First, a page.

Late last year, For Folk’s Sake held Roses & Cigarette’s previous Acoustic Sessions in high regard, acknowledging the folk-rock duo for their inherent knack to paint picturesque landscapes with their forward-driving sound. In those regards, their brand new LP, Echoes and Silence is much of the same. Jenny Pagliaro and Angela Petrilli have just as much of a knack for invoking that classic road song sound into their arrangements, but their latest effort unlocks boundless new doors in regards to how they’re able to convey their timeless vibe. The production has been kicked up ten notches with a complete band and wholly mastered sound, meaning Echoes and Silence comes full-circle in bringing us a stronger representation of who the duo are in the now.
‘Fast As I Can’ kicks things off with a stylish rebel flair replete with shimmering rhythmic guitar, longing steel tones, and on-the-mark percussion that does well in accentuating the duo’s vocal strengths without overpowering them. It makes for a grand new entrance for a promising Americana band on the up-and-up, evoking elements of country and blues surrounding the hearth of their folk-rock foundation. They rock a little harder with the sway of the album’s title track next and give us their own soul-injected take on Joe Cocker’s ‘Bye Bye Blackbird’ not too much long thereafter, bringing the blues in a way unique to their own outfit while feeling like a fitting tribute to performances past.
Roses & Cigarettes team up with notable singer-songwriter Marc Broussard for another true highlight of the album, bringing the taste of a scorched romance and the complicated feelings associated with it right up to the surface. The duet is a match made in roots heaven, too, and a gorgeous piece of work to behold at the new album’s center. The album is still replete with gems thereafter, too, from the bonafide swagger invoked in ‘Bones On the Ground’ that feel plenty more Gregg Allman than Jackson Browne. They paint one of those aforementioned pictures with ‘California Going Home’ not unlike John Denver this side of ‘Rocky Mountain High’, then top things off with the gorgeous, yet heartbreaking reverberations of ‘Whispers in the Wind (Stacie’s Song)’.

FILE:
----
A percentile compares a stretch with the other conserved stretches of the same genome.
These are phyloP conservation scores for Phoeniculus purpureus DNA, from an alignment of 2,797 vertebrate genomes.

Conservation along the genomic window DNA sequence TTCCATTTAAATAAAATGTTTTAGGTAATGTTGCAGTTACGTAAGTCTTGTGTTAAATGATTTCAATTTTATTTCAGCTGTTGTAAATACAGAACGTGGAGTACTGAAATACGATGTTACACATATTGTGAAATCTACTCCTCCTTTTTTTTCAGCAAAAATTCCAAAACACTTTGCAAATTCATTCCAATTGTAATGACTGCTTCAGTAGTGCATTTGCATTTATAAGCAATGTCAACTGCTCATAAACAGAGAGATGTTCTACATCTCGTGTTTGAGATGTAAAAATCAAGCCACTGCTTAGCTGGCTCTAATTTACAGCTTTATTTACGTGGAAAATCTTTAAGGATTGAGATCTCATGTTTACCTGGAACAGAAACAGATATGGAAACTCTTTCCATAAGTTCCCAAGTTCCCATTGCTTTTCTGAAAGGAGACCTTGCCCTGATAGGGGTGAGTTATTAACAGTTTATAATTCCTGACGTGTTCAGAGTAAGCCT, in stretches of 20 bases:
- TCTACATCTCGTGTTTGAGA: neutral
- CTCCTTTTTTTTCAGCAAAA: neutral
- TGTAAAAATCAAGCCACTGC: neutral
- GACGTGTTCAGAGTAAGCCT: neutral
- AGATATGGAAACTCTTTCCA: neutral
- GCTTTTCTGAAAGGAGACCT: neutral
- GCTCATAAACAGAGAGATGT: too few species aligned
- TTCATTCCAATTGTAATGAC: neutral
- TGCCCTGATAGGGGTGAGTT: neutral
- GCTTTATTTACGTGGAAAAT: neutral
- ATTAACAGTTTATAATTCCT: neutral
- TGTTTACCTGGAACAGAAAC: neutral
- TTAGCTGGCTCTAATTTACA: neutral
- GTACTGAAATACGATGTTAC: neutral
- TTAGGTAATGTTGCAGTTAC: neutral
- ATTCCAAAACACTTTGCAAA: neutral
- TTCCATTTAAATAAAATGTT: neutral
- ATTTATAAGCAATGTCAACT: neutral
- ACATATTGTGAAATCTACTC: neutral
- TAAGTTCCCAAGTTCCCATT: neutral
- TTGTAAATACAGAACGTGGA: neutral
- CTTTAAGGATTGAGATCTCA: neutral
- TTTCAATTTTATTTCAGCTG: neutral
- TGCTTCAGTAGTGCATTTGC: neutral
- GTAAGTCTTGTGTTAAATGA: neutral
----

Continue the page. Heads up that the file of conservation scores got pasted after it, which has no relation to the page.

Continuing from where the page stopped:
For Roses & Cigarettes, Echoes and Silence feels like a revelation. The For Folk’s Sake folks have already been fans of them for a good while now, but beholding the full breadth of what this band is capable of in this moment is truly something to behold. Knowing that the more roads traveled to come will only hone-in their resplendent sound further is a treat in itself. While we wait for what’s next, Echoes and Silence will fill out the, well, echoes and silence, between.
Words by: Jonathan Frahm (@jfrahm_)